Katherine Freeman

Professor of Geosciences
The Pennsylvania State University
235 Deike Building
University Park, PA 16802
E-mail: khf4@psu.edu
katefreeman003

The Freeman group studies fossil molecules and their stable isotopes, with an interest in ancient climate, microbial biogeochemistry and the signatures of life on Earth and beyond. Current projects include the following:

Carbon, water and climate

Biomarkers of ancient plants and algae carry signatures of CO2, temperature and water. These signals are encoded in their carbon, hydrogen and nitrogen isotope abundances. We are interested in how isotope ratios of plant waxes, terpenoids and pigments reflect the biota, growth conditions and climate of ancient environments. We use these signals to study plants, water and climate during the Cretaceous, Paleocene, Eocene, Miocene and the Pleistocene.

Biomarkers of ancient landscapes

We are continuously developing our biomarker and proxy “toolbox” for reconstructing landscapes of the past. This includes developing novel biomarkers, such as alkyl resorcinols that are common in sedge. We also study well-known biomarkers in new ways. For example, we are evaluating waxes in C3 and C4 plants to understand physiological, ecological and environmental controls on their abundance, distribution and carbon isotopic signatures.

Fire markers

We are studying polycyclic aromatic hydrocarbons (PAH) as indicators of fire in ancient terrestrial environments. We are interested in the occurrence and nature of fire as a possible source of carbon released during the PETM. We also are interested in relationships between fire and grassland expansion during the mid to late Miocene around the world, and as a response to Plio-Pleistocene climate variability in eastern Africa.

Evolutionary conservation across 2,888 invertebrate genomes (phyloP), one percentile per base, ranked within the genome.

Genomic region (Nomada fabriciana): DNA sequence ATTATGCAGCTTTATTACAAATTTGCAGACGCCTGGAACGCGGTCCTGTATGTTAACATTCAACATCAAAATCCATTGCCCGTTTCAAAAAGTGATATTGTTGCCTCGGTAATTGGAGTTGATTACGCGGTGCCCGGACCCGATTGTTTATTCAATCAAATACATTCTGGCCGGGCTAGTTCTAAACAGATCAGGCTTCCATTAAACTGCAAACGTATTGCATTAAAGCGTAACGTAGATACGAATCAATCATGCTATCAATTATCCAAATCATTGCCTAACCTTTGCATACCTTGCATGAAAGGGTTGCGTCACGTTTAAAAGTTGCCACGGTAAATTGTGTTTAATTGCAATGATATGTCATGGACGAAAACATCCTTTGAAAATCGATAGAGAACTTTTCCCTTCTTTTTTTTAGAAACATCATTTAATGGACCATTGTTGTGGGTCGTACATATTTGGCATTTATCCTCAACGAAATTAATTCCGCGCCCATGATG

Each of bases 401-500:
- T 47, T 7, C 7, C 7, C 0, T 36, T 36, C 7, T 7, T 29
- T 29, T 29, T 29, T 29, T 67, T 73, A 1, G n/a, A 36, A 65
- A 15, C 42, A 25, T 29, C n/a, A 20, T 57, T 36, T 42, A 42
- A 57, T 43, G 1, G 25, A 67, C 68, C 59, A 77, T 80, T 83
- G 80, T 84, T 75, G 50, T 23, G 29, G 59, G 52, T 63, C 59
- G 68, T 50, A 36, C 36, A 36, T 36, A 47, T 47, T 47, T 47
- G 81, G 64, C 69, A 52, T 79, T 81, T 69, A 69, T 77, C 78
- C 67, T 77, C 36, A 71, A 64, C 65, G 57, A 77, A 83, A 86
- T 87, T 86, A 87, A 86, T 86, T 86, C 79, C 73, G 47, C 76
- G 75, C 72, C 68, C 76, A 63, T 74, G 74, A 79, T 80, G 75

Habitats of early humans

We have been collaborating with Gail Ashley (Rutgers) to study the molecular fossils in lake sediments and paleosols surrounding Olduvai Gorge, Tanzania. Our work has documented climate variability that is orbitally paced during the rise of early humans. We have been working with archaeological samples to map spatial patterns in vegetation associated with vertebrate remains and human artifacts.

Microbial biogeochemistry and biosignatures

We collaborate with microbiologists to study the lipid and isotopic signatures of microbes in anoxic environments. We are currently studying F430, a co-enzyme that is critical to methanogenesis, and possibly methane oxidation through reverse methanogenesis. We also are investigating hopane polar lipids of cyanobacteria and sulfur-oxidizing bacteria. These compounds are important in studies of petroleum, past oceans and early life on Earth. Yet, we still know little of their biochemical functions and microbial sources.

Oil, microbes and sediments in the Gulf of Mexico

We are part of a large team of scientists who are studying mud and sand that have been exposed to hydrocarbons in 2010 during the BP Deepwater Horizon oil spill. Our focus is on sedimentary microbial lipids and genomic data across gradients of oil exposure.

Pico-CSIA and early life on Earth

Compound-specific carbon isotope analyses were introduced over 25 years ago. Today, they are widely used in biogeochemistry, environmental, petroleum, flavor, and forensics applications. We think it is time for a new generation of instrumentation, and we aim to reduce sample size to picomoles by innovations in the interface and signal processing. Our goal is to analyze the world’s oldest biomarkers.